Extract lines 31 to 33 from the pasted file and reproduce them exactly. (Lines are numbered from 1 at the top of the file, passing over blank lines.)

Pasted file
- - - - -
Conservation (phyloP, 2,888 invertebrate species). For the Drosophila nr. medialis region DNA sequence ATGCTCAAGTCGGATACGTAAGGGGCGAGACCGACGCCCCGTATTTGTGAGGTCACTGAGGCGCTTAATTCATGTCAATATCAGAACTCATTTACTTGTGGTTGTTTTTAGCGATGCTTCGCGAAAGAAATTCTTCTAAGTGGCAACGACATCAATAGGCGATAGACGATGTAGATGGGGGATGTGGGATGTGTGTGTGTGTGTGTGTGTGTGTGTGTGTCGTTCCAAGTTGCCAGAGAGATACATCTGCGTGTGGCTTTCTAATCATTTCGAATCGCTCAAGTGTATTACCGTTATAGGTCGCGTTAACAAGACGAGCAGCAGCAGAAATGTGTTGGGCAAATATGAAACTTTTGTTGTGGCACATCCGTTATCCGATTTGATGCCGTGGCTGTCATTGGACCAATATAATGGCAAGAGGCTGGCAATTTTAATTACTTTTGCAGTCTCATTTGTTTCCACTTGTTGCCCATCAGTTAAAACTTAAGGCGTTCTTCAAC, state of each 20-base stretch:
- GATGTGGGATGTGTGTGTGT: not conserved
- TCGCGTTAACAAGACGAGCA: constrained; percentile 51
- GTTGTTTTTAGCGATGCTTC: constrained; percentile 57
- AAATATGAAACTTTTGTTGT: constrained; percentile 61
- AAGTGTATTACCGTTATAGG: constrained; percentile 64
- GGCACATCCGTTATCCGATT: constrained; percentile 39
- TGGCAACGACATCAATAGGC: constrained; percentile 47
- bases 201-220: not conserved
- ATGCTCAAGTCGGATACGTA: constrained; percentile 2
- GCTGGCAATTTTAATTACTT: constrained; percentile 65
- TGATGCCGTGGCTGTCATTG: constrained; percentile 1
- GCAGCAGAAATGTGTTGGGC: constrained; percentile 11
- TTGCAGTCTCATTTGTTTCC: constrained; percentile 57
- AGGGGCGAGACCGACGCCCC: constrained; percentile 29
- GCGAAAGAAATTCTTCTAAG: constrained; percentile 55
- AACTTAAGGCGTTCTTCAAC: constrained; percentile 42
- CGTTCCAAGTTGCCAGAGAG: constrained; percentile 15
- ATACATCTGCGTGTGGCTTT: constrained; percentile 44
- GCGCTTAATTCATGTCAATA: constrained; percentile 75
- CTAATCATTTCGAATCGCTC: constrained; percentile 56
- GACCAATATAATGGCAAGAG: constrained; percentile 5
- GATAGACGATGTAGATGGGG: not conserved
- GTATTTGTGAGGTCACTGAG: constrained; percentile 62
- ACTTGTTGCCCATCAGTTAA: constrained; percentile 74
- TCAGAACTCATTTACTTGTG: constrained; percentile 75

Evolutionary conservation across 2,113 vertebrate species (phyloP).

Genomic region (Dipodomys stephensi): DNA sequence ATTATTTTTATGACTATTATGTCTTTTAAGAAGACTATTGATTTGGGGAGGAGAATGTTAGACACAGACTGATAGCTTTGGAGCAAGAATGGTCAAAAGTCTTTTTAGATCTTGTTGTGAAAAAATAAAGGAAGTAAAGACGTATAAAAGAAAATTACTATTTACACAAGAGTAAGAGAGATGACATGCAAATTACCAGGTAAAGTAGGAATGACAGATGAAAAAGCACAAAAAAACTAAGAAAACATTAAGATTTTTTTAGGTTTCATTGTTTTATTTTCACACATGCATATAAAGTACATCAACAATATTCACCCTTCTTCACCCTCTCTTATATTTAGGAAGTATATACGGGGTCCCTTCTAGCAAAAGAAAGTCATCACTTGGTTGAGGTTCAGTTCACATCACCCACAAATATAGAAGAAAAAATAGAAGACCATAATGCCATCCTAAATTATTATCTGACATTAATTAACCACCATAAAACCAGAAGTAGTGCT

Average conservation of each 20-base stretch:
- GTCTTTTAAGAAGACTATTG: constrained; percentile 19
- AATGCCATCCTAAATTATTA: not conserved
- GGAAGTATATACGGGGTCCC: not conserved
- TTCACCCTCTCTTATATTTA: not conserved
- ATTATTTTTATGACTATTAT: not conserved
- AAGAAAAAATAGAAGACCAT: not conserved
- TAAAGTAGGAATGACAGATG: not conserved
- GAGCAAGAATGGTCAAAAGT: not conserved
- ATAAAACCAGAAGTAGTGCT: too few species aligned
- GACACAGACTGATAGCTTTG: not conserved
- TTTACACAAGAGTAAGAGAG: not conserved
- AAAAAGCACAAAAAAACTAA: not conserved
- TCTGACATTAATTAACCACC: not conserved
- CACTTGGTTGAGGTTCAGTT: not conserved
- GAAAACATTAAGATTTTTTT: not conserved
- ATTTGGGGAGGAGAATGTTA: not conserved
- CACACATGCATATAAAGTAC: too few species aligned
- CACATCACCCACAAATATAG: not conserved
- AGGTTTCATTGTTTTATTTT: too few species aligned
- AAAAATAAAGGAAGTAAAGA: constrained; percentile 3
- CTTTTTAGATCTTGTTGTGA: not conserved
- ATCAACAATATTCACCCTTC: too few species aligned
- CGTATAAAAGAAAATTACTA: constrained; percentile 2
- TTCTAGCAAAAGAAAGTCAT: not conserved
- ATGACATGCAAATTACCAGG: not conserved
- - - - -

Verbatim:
- AATGCCATCCTAAATTATTA: not conserved
- GGAAGTATATACGGGGTCCC: not conserved
- TTCACCCTCTCTTATATTTA: not conserved